Habitat selection of endangered species in peripheral populations must be considered when designing effective conservation plans, as these populations tend to occupy atypical habitats where species-environment relationships are not well understood. We examined patterns of habitat use in peripheral populations of the endangered Dupont’s Lark Chersophilus duplonti using a multi-scale approach and assessed the spatiotemporal transferability of these models to test for their generality. Our results show that at microhabitat (circles of 50-m diameter used by the species versus random points) and macrohabitat (occupied/unoccupied squares of 1 ha) scales the species selected flat and non-forested areas, but at the microhabitat scale the cover of small shrubs was also important. Models developed at patch scale (occupied /unoccupied sites) identified only site size as an important predictor of species occurrence. Habitat models transferred successfully among sites and years, which suggests that these models and our recommendations may be extrapolated over a larger geographic area. A multi-scale approach was used for identifying conservation requirements at different spatial scales. At the patch scale our models confirm it is a priority to maintain or enlarge the extent of habitat patches to ensure the viability of the studied metapopulation. At the macrohabitat scale our results suggest that reducing tree density in low slope areas would be the most effective management action. At the microhabitat scale, encouraging the presence of small and medium-sized shrubs, by clearing certain scrubs (e.g. large brooms Genista spp. and rosemary Rosmarinus officinalis) or promoting traditional low-level extensive grazing, should increase the availability of high-quality habitats for the species, and thus the number of potential territories within a patch. These recommendations largely coincide with the ones given for core populations at specific scales elsewhere.
The endangered Green Peafowl Pavo muticus is one of the most threatened vertebrate species in South-East Asia and has undergone a rapid decline in both distribution and population density. The remaining populations are mostly limited to protected areas where an understanding of their ecological requirements is required to ensure that conservation management is effective. To clarify this, we investigated their population status and ecological requirements in Huai Kha Khaeng Wildlife Sanctuary, western Thailand. Line transect surveys across five sections of the Sanctuary revealed variation in population density, apparently linked to recent levels of human activity and management. Comparison of encounter rates along transects with those recorded in similar surveys conducted 21 years previously showed an increase in numbers in most of the peripheral areas of the sanctuary whilst numbers in the core area have remained stable. Using camera trapping and radio tracking to investigate habitat selection all year round, our results showed that the Green Peafowl preferred areas with an open understorey but a high percentage cover of ground vegetation. During the breeding season they preferred to cluster near streams to establish a display site, whilst in the non-breeding season they ranged more widely but still preferred areas of open understorey and high ground cover. We present some evidence of temporary avoidance of areas recently frequented by large predators (tiger and common leopard). Our results suggest that increased patrols to control hunting help to allow Green Peafowl populations to recover. We suggest that measures that allow recovery of populations of species such as Green Peafowl will ultimately enhance large predator conservation through increasing their prey base.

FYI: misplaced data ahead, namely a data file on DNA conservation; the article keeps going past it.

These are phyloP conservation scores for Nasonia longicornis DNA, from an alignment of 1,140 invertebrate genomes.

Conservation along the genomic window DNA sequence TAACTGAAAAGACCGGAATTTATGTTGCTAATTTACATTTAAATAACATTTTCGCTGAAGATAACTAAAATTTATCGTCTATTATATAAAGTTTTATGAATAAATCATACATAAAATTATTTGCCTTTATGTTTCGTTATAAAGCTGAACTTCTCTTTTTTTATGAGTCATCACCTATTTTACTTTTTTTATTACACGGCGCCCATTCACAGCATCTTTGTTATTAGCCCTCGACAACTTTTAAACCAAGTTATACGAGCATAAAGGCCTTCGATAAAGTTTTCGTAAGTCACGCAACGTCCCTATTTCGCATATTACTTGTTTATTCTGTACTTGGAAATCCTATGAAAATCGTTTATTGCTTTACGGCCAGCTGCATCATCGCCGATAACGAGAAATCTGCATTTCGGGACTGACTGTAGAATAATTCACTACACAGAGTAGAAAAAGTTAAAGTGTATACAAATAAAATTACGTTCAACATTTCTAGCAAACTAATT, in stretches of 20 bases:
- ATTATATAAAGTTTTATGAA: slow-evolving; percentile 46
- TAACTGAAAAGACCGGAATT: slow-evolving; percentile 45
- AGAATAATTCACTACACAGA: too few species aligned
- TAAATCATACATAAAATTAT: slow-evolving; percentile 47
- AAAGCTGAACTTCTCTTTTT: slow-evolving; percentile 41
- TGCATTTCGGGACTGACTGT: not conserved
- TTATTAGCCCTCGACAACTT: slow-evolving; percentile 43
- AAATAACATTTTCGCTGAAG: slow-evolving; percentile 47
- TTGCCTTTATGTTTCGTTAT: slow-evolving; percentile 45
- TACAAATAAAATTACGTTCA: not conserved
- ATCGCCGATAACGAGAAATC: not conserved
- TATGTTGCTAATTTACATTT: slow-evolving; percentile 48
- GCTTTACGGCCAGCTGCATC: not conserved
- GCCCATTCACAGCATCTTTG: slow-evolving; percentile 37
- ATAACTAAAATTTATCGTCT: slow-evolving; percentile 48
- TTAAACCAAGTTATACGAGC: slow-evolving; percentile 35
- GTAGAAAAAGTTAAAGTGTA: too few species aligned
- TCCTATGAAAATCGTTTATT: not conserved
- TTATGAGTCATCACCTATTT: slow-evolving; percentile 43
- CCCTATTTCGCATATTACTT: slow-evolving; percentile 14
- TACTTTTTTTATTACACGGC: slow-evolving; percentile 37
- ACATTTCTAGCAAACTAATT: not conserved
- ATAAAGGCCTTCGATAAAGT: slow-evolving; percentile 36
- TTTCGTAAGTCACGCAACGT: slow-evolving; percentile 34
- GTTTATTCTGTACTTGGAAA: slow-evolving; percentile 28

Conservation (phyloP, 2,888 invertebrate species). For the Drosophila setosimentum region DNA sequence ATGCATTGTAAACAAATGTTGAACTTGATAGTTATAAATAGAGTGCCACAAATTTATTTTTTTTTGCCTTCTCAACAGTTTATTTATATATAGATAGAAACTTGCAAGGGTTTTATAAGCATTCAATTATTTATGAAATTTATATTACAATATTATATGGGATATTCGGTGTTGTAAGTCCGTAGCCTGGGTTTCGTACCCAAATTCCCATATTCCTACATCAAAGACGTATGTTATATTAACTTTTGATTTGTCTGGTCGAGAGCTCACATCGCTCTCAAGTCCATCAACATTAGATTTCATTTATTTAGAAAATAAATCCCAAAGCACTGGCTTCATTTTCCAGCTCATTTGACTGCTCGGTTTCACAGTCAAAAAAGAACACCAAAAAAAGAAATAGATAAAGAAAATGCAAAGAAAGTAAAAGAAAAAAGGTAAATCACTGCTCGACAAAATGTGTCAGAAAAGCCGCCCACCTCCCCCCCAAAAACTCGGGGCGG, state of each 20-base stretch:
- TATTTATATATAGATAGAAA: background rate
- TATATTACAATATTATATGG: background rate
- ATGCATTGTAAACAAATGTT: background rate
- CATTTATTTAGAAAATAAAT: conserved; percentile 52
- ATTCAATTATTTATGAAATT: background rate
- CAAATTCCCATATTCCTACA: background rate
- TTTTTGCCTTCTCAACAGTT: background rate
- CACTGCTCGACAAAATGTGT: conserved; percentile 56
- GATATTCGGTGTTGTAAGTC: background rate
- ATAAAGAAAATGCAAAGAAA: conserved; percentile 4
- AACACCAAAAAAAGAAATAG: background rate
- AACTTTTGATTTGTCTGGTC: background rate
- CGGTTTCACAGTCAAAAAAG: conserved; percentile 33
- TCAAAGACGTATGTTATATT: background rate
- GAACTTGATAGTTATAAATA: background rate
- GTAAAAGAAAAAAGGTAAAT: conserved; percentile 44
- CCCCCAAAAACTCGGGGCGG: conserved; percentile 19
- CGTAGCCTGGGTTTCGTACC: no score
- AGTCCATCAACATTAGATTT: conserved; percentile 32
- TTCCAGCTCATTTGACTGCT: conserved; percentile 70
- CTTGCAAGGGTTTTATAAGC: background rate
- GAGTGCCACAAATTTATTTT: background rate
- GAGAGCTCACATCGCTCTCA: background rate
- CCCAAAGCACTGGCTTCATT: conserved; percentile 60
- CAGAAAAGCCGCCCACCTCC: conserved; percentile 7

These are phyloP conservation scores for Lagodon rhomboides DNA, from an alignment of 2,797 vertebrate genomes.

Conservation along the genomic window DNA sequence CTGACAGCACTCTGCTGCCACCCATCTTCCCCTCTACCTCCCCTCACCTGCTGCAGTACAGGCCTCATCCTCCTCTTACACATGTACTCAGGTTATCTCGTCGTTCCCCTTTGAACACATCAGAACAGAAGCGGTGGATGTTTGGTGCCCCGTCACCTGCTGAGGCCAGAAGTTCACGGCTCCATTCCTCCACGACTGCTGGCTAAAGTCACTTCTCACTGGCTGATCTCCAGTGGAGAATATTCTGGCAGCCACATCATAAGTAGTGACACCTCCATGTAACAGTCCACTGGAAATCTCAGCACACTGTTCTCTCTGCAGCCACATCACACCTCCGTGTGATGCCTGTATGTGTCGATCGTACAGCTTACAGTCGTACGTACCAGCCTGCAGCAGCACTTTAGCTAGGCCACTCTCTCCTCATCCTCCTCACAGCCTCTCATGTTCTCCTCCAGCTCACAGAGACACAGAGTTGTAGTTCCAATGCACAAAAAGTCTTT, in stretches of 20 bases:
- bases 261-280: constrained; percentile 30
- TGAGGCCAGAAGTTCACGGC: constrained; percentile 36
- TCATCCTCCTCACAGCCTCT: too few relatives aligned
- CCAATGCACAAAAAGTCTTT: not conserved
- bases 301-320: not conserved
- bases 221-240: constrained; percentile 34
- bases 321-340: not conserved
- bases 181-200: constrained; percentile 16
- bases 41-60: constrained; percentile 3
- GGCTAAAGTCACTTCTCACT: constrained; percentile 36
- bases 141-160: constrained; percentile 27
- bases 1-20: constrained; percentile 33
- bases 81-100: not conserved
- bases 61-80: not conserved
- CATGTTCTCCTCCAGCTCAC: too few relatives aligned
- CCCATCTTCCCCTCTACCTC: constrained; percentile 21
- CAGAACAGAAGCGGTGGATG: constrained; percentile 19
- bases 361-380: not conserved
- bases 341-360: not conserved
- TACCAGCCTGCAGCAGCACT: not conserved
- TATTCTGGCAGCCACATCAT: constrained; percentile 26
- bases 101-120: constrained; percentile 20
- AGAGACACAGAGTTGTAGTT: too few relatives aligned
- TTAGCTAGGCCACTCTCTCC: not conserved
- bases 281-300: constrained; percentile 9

Wind power, as an alternative to fossil fuels, is increasingly common, and is expanding worldwide. Wind farms cause mortality of flying animals through collision with moving rotor blades, and from electrocution on associated power lines. Avian mortality rates have been estimated from birds collected under turbines over varying time intervals. However, without adequate and frequent monitoring, dead birds may be removed by scavengers and thus cause an underestimation of fatalities. In this paper, we tested experimentally for possible errors arising in avian mortality caused by the removal of carcasses by scavengers. At two different wind farms and associated power lines in southern Spain, we placed pigeon and quail carcasses to determine their disappearance rate. All dead pigeons were radio-tagged to estimate distances taken by scavengers. We found significant differences in carcass disappearance rates of pigeons and quails, and between wind farms and power lines but not between habitats. All quails and 45% of pigeon carcasses had disappeared by the third and fourteenth day, respectively. Less than half (40%) of the carcasses were found < 100 m from where they were deposited. While scavenging losses may vary according to the location of the wind farm or power line, here we propose a method to estimate correctly the number of fatalities at any wind farm and power line. Using this method, we can improve our understanding of the real impact of wind structures on adjacent bird communities, and adopt appropriate measures to ensure their conservation.
Informed application of habitat management measures is crucial, especially in saltmarshes that function as last refuges for breeding waders in Europe. Despite a reduction in agricultural use of saltmarshes since the establishment of the Wadden Sea National Parks at the end of the 1980s, there remains controversy regarding management measures such as the timing of mowing. We modelled the proportion of nests and chicks that would be jeopardised by mowing at different dates, using long-term breeding data of the Common Redshank Tringa totanus – an endangered and widespread indicator species of saltmarshes – from four study sites in the German Wadden Sea. At two study sites in the western Jadebusen, the proportion of broods that were at risk of being killed when mowing began on 1 July ranged between 78% in early, to 96% in late, breeding years, averaging 87%. Although Common Redshanks in the eastern Jadebusen started breeding one week earlier, the model still predicted a loss of 73% of chicks; while 97% of broods were at risk on the island of Wangerooge. Postponement of mowing to 1 August reduced these proportions to 21%, 11% and 32%, respectively. This study is the first to model the positive effects of delayed mowing of saltmarshes on ground-nesting birds. By implementing adjusted mowing dates in addition to previously suggested reductions in artificial drainage, direct and indirect adverse effects caused by mowing and drainage, such as an increased predation risk, are likely to be reduced, such that a ’favourable conservation status’ according to the EC Habitats Directive may be achieved.